Lactate and Hypoglycemia

The recruitment status of this study is unknown because the information has not been verified recently.
Verified June 2011 by Institut d'Anesthesiologie des Alpes Maritimes.
Recruitment status was  Recruiting
Information provided by:
Institut d'Anesthesiologie des Alpes Maritimes Identifier:
First received: June 30, 2011
Last updated: July 1, 2011
Last verified: June 2011

June 30, 2011
July 1, 2011
June 2011
June 2012   (final data collection date for primary outcome measure)
Area under the curve of the glycemia [ Time Frame: 30 minutes ] [ Designated as safety issue: No ]
Same as current
No Changes Posted
  • Bispectral index variation [ Time Frame: 60 minutes ] [ Designated as safety issue: No ]
  • Maximum change in glycemia [ Time Frame: 30 minutes ] [ Designated as safety issue: No ]
  • Changes in growth hormone and cortisol [ Time Frame: 180 minutes ] [ Designated as safety issue: No ]
  • Need for glucose infusion for persistent hypoglycemia [ Time Frame: 30 minutes ] [ Designated as safety issue: Yes ]
Same as current
Not Provided
Not Provided
Lactate and Hypoglycemia
Comparison of Two Strategies of Hypoglycemia Correction in ICU
Tight glucose control in intensive care has become a major concern, allowing a reduction in morbidity and mortality. However, its use is limited by the percentage of hypoglycemia which can have severe consequences on the brain. The bispectral index (BIS) is derived from the EEG and measures of brain electrical activity noninvasively. It has already been shown that its value changes according to hypoglycemia and its correction. Furthermore, if the hormonal response to hypoglycemia is well known in healthy and diabetic subjects, it is not the case in ICU patient. The usual treatment of hypoglycemia is based on parenteral infusion of glucose. Btu this can lead to a hyperglycemic rebound that can be deleterious. Lactate is a substrate for gluconeogenesis and an energy substrate during critical situations. It has been shown to improve neurological tests during hypoglycaemia and had cerebral protective properties after a severe head injury. The hypothesis of this study is that sodium lactate is superior than the 30% glucose to correct hypoglycemia in the ICU in terms of glycemic variation, brain function and hormonal response.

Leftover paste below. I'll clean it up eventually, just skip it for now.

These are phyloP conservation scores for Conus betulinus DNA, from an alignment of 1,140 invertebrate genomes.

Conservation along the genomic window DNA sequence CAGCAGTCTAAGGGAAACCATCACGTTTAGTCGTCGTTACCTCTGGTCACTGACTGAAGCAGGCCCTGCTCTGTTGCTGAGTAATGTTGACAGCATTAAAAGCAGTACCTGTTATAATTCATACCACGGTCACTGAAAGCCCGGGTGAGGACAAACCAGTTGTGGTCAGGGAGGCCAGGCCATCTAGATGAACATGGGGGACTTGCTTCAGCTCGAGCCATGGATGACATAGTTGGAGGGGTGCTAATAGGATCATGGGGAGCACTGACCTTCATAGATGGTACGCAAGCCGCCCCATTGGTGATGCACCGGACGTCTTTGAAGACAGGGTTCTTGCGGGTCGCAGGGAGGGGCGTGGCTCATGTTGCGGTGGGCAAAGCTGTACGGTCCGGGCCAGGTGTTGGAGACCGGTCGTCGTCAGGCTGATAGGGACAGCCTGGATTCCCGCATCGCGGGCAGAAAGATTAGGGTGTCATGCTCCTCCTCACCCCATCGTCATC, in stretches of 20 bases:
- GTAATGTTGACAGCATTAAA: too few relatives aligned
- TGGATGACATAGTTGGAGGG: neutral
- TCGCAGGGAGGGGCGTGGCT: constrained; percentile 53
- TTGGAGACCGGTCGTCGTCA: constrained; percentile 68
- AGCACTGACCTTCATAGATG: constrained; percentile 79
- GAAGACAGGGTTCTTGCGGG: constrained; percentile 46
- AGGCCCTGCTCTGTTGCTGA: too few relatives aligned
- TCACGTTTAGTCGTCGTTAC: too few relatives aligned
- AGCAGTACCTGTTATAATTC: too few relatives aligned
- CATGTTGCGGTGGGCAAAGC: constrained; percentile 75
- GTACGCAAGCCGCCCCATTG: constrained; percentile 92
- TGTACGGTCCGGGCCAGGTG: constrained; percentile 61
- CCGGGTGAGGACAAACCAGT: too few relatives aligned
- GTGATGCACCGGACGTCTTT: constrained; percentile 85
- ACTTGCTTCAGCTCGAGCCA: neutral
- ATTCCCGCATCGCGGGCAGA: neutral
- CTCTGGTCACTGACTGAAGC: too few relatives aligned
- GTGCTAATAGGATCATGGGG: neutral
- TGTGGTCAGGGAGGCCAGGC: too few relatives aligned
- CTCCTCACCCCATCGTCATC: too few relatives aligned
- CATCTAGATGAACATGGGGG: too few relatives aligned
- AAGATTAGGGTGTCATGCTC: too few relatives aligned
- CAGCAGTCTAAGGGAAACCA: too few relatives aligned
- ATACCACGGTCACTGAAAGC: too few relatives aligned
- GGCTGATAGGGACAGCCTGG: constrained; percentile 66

Not Provided
Phase 4
Allocation: Randomized
Endpoint Classification: Efficacy Study
Intervention Model: Parallel Assignment
Masking: Single Blind (Subject)
Primary Purpose: Treatment
  • Drug: Lactate
    Infusion of 66 mmol of lactate
  • Drug: Glucose
    Infusion of 33 mmol of glucose
  • Experimental: Lactate
    infusion of 66 mmol of lactate
    Intervention: Drug: Lactate
  • Active Comparator: glucose
    infusion of 33 mmol of glucose
    Intervention: Drug: Glucose
Not Provided

*   Includes publications given by the data provider as well as publications identified by Identifier (NCT Number) in Medline.
June 2012
June 2012   (final data collection date for primary outcome measure)

Inclusion Criteria:

  • hypoglycemia under 0.6 g/L

Exclusion Criteria:

  • hepatic failure
  • hyperlactatemia above 5 mmol/L
18 Years to 80 Years
Contact: Jean-Christophe Orban, MD
IAAM 2011-01
Not Provided
Not Provided
Jean-Christophe Orban, Carole Ichai
Institut d'Anesthesiologie des Alpes Maritimes
Not Provided
Principal Investigator: Jean-Christophe Orban, MD Nice University Hospital
Institut d'Anesthesiologie des Alpes Maritimes
June 2011

ICMJE     Data element required by the International Committee of Medical Journal Editors and the World Health Organization ICTRP